As the gentle readers of my blog might remember, the esteemed Paul Robichaux and I often tape a podcast when we’re together. Unlike other podcasts about Exchange and/or Office 365, we try to take a strategic look rather than diving down into the weeds. Although we’re not always successful, we have a good time chatting about what’s going on. Paul has posted the latest episode on his site – you can get it there or download the podcast from iTunes.
- The topics include the horrible mess that Microsoft Learning is making of recertification for messaging MCSEs and why “YouTube certification” isn’t worth much (also discussed here)
- How technologists can stay ahead of the curve in a world when things change at an increasing rate.
- What’s likely to happen at the Microsoft Ignite conference in Atlanta next September and why the “Anti Kool-Aid” conference (aka IT/DEV Connections) offers value of a different type. I’m looking forward to IT/DEV Connections, which takes place in the ARIA Hotel in Las Vegas in October, because it attracts a great crowd, including many MVPs and even some of the more famous individuals from the world of Exchange.
- The need for ISVs to react as the on-premises market shrinks and Microsoft takes more of the available space in the cloud.
In any case, enjoy! And if you don’t, well…
Most of my time in the last few weeks has been spent preparing for the publication of the upcoming “Office 365 for IT Pros” book. We’re making excellent progress and the book is now listed for pre-order on Amazon. Expect an announcement soon about the availability of the PDF and EPUB versions from ExchangeServerPro.com.
In any case, because we’re writing about Office 365, I have been pretty hard-nosed about using Office 365 to support the writing effort. Naturally, all of the text is created using Word 2016 and 2013 before it is converted to PDF, EPUB, and MOBI (for Kindle) and we store the files in an Office 365 group document library (SharePoint Online).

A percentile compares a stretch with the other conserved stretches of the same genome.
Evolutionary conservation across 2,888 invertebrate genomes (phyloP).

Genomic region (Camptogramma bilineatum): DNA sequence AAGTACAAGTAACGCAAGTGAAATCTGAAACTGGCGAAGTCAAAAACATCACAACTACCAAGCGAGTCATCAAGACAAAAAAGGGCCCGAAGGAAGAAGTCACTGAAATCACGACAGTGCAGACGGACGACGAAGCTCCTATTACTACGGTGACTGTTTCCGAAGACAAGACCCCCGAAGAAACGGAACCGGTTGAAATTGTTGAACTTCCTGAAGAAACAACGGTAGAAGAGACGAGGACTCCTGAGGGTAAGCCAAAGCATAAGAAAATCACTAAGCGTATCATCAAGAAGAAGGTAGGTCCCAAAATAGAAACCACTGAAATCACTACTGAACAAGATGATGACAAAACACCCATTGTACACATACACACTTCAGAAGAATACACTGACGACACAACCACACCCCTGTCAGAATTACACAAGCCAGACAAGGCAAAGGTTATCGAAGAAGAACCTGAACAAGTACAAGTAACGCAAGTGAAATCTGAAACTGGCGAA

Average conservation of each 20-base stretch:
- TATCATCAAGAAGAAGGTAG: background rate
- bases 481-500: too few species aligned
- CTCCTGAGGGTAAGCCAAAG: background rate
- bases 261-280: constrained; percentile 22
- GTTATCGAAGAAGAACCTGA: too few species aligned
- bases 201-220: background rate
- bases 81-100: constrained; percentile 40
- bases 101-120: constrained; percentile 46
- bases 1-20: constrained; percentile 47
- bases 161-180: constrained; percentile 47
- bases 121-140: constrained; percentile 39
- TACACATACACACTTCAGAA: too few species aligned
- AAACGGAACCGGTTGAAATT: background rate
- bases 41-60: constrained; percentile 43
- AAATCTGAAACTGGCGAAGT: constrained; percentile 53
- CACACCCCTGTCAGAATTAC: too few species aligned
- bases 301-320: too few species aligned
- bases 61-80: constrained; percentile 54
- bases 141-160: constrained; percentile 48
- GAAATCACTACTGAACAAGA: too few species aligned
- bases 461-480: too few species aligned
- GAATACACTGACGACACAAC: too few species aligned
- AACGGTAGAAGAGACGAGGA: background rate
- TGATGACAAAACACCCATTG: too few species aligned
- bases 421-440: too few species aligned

The writing team is distributed across Ireland, Australia, and Belgium and our technical editors are in the U.S. and Bulgaria, so we have a pretty good spread. This shouldn’t be an issue because Microsoft has installed a network of local network access points for clients to connect to Office 365. Once connected, traffic is routed across Microsoft’s dark-fiber datacenter backbone, so it doesn’t really matter where in the world someone happens to be.
The network is great but the tools have flaws. Two in particular have been causing me some grief. First, the change that Microsoft made in Excel 2016 as to how worksheets that are stored in SharePoint Online document libraries are opened. The worksheets are now opened in read-only mode and the theory is that you can click the button to open the worksheet in write mode. If this is what happened all would be well and I wouldn’t complain, but it doesn’t. At least not about 40% of the time. When this happens I close the worksheet and open it again and invariably, but not always, it can be opened for writes. Office 2016 has been out for nine months and I’m using the up-to-date click-to-run version. There’s no excuse for this kind of problem to persist so long.
Until of course you find another even worse problem, which is the bastard child from IT hell called the OneDrive for Business sync client (the old and horrible version). OneDrive for Business has two sync clients. The old one is built on the now-ancient foundations of Groove, a product I attempted to deploy at Compaq in 2001. It was a network pig then and we dropped it after trying to make Groove work for a year or so. Even Ray Ozzie’s words of reassurance failed us.
A decade-and-a-half later, Groove.exe is no better. On the other hand, the new sync client, which is used for both the consumer and business versions of OneDrive, is pretty good and appears to be reliable. At least, I do not have to fix, repair, swear at, moan about, or otherwise castigate the old-and-horrible sync client after it fails once again. I am patient (normally), but the baffling array of faults that this software has exhibited for years makes me wonder why Microsoft hasn’t a) put Groove.exe out of its misery and b) fixed the new sync client so that it can handle SharePoint Online document libraries. Apparently that functionality is coming “before the end of 2016”. It can’t come soon enough.
Finally, I see that Paul Cunningham has written an in-depth review of QUADROtech PST FlightDeck, a tool to help find, process, and migrate those annoying PSTs and get the data across to Office 365 where the data is safe, compliant, and secure. Full disclosure: I am an external board member for QUADROtech – even so, I think this review contains a number of points that anyone looking to take on a PST migration should build into their project.
Speaking of which, I must run an catch the flight to Zurich to go and attend a board meeting…
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